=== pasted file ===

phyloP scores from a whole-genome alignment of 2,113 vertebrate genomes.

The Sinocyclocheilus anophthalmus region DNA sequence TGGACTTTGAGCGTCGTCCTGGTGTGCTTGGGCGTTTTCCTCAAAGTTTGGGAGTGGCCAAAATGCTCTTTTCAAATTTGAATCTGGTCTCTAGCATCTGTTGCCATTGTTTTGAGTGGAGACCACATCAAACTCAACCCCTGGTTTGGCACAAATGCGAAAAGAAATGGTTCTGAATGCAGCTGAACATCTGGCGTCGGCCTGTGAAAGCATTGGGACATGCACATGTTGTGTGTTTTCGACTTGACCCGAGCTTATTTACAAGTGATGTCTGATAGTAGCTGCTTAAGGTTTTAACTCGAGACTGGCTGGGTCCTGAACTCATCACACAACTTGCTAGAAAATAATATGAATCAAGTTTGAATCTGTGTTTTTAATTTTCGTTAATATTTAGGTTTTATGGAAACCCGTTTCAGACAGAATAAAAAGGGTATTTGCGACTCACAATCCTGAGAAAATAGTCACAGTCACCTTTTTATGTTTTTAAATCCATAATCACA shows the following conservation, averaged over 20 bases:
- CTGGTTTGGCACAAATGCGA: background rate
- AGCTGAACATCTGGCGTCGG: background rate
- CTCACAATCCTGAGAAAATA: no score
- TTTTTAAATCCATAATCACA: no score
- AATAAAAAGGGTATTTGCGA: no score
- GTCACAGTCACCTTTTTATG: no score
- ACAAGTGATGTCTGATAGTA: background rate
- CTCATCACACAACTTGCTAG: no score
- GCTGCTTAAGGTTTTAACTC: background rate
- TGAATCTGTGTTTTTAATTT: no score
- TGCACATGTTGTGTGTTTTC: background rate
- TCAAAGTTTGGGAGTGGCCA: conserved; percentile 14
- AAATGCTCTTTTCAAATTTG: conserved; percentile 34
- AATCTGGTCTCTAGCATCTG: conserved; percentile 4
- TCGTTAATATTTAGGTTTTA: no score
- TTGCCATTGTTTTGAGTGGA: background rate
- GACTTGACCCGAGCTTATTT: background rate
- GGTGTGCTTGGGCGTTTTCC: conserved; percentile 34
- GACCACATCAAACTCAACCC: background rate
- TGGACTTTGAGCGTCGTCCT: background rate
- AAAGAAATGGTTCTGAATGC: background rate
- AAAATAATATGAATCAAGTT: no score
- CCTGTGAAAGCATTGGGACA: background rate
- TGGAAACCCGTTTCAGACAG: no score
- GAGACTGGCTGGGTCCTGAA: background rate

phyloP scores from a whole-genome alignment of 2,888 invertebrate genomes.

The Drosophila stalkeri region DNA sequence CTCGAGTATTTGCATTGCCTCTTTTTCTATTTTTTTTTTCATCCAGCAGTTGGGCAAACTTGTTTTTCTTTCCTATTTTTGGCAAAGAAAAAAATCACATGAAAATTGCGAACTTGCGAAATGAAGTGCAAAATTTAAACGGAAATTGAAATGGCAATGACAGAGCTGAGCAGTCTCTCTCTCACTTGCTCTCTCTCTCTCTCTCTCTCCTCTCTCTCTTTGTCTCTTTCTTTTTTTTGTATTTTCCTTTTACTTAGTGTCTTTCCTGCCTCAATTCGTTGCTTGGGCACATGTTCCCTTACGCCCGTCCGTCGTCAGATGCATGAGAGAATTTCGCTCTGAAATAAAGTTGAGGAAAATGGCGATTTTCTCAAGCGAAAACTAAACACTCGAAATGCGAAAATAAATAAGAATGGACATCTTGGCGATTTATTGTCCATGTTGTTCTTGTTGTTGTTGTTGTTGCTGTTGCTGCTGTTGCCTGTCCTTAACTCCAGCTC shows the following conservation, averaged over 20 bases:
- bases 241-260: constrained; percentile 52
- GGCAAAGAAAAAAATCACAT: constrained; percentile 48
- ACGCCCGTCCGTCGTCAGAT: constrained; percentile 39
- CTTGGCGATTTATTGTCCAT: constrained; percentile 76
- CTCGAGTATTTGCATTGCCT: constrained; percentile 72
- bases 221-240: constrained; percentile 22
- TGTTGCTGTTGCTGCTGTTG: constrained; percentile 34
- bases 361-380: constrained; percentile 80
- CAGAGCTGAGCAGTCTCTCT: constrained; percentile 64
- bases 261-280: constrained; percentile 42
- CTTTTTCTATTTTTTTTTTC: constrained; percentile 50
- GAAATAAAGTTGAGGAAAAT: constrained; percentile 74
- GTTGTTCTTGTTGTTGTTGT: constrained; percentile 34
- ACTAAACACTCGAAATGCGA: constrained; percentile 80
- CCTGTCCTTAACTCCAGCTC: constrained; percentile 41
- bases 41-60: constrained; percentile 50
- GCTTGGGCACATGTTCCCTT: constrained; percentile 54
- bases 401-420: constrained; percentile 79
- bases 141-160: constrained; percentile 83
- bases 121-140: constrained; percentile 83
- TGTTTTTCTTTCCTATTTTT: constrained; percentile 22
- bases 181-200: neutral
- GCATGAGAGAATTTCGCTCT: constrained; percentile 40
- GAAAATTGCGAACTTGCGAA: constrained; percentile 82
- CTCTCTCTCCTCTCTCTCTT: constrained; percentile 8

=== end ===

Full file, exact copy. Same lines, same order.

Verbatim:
phyloP scores from a whole-genome alignment of 2,113 vertebrate genomes.

The Sinocyclocheilus anophthalmus region DNA sequence TGGACTTTGAGCGTCGTCCTGGTGTGCTTGGGCGTTTTCCTCAAAGTTTGGGAGTGGCCAAAATGCTCTTTTCAAATTTGAATCTGGTCTCTAGCATCTGTTGCCATTGTTTTGAGTGGAGACCACATCAAACTCAACCCCTGGTTTGGCACAAATGCGAAAAGAAATGGTTCTGAATGCAGCTGAACATCTGGCGTCGGCCTGTGAAAGCATTGGGACATGCACATGTTGTGTGTTTTCGACTTGACCCGAGCTTATTTACAAGTGATGTCTGATAGTAGCTGCTTAAGGTTTTAACTCGAGACTGGCTGGGTCCTGAACTCATCACACAACTTGCTAGAAAATAATATGAATCAAGTTTGAATCTGTGTTTTTAATTTTCGTTAATATTTAGGTTTTATGGAAACCCGTTTCAGACAGAATAAAAAGGGTATTTGCGACTCACAATCCTGAGAAAATAGTCACAGTCACCTTTTTATGTTTTTAAATCCATAATCACA shows the following conservation, averaged over 20 bases:
- CTGGTTTGGCACAAATGCGA: background rate
- AGCTGAACATCTGGCGTCGG: background rate
- CTCACAATCCTGAGAAAATA: no score
- TTTTTAAATCCATAATCACA: no score
- AATAAAAAGGGTATTTGCGA: no score
- GTCACAGTCACCTTTTTATG: no score
- ACAAGTGATGTCTGATAGTA: background rate
- CTCATCACACAACTTGCTAG: no score
- GCTGCTTAAGGTTTTAACTC: background rate
- TGAATCTGTGTTTTTAATTT: no score
- TGCACATGTTGTGTGTTTTC: background rate
- TCAAAGTTTGGGAGTGGCCA: conserved; percentile 14
- AAATGCTCTTTTCAAATTTG: conserved; percentile 34
- AATCTGGTCTCTAGCATCTG: conserved; percentile 4
- TCGTTAATATTTAGGTTTTA: no score
- TTGCCATTGTTTTGAGTGGA: background rate
- GACTTGACCCGAGCTTATTT: background rate
- GGTGTGCTTGGGCGTTTTCC: conserved; percentile 34
- GACCACATCAAACTCAACCC: background rate
- TGGACTTTGAGCGTCGTCCT: background rate
- AAAGAAATGGTTCTGAATGC: background rate
- AAAATAATATGAATCAAGTT: no score
- CCTGTGAAAGCATTGGGACA: background rate
- TGGAAACCCGTTTCAGACAG: no score
- GAGACTGGCTGGGTCCTGAA: background rate

phyloP scores from a whole-genome alignment of 2,888 invertebrate genomes.

The Drosophila stalkeri region DNA sequence CTCGAGTATTTGCATTGCCTCTTTTTCTATTTTTTTTTTCATCCAGCAGTTGGGCAAACTTGTTTTTCTTTCCTATTTTTGGCAAAGAAAAAAATCACATGAAAATTGCGAACTTGCGAAATGAAGTGCAAAATTTAAACGGAAATTGAAATGGCAATGACAGAGCTGAGCAGTCTCTCTCTCACTTGCTCTCTCTCTCTCTCTCTCTCCTCTCTCTCTTTGTCTCTTTCTTTTTTTTGTATTTTCCTTTTACTTAGTGTCTTTCCTGCCTCAATTCGTTGCTTGGGCACATGTTCCCTTACGCCCGTCCGTCGTCAGATGCATGAGAGAATTTCGCTCTGAAATAAAGTTGAGGAAAATGGCGATTTTCTCAAGCGAAAACTAAACACTCGAAATGCGAAAATAAATAAGAATGGACATCTTGGCGATTTATTGTCCATGTTGTTCTTGTTGTTGTTGTTGTTGCTGTTGCTGCTGTTGCCTGTCCTTAACTCCAGCTC shows the following conservation, averaged over 20 bases:
- bases 241-260: constrained; percentile 52
- GGCAAAGAAAAAAATCACAT: constrained; percentile 48
- ACGCCCGTCCGTCGTCAGAT: constrained; percentile 39
- CTTGGCGATTTATTGTCCAT: constrained; percentile 76
- CTCGAGTATTTGCATTGCCT: constrained; percentile 72
- bases 221-240: constrained; percentile 22
- TGTTGCTGTTGCTGCTGTTG: constrained; percentile 34
- bases 361-380: constrained; percentile 80
- CAGAGCTGAGCAGTCTCTCT: constrained; percentile 64
- bases 261-280: constrained; percentile 42
- CTTTTTCTATTTTTTTTTTC: constrained; percentile 50
- GAAATAAAGTTGAGGAAAAT: constrained; percentile 74
- GTTGTTCTTGTTGTTGTTGT: constrained; percentile 34
- ACTAAACACTCGAAATGCGA: constrained; percentile 80
- CCTGTCCTTAACTCCAGCTC: constrained; percentile 41
- bases 41-60: constrained; percentile 50
- GCTTGGGCACATGTTCCCTT: constrained; percentile 54
- bases 401-420: constrained; percentile 79
- bases 141-160: constrained; percentile 83
- bases 121-140: constrained; percentile 83
- TGTTTTTCTTTCCTATTTTT: constrained; percentile 22
- bases 181-200: neutral
- GCATGAGAGAATTTCGCTCT: constrained; percentile 40
- GAAAATTGCGAACTTGCGAA: constrained; percentile 82
- CTCTCTCTCCTCTCTCTCTT: constrained; percentile 8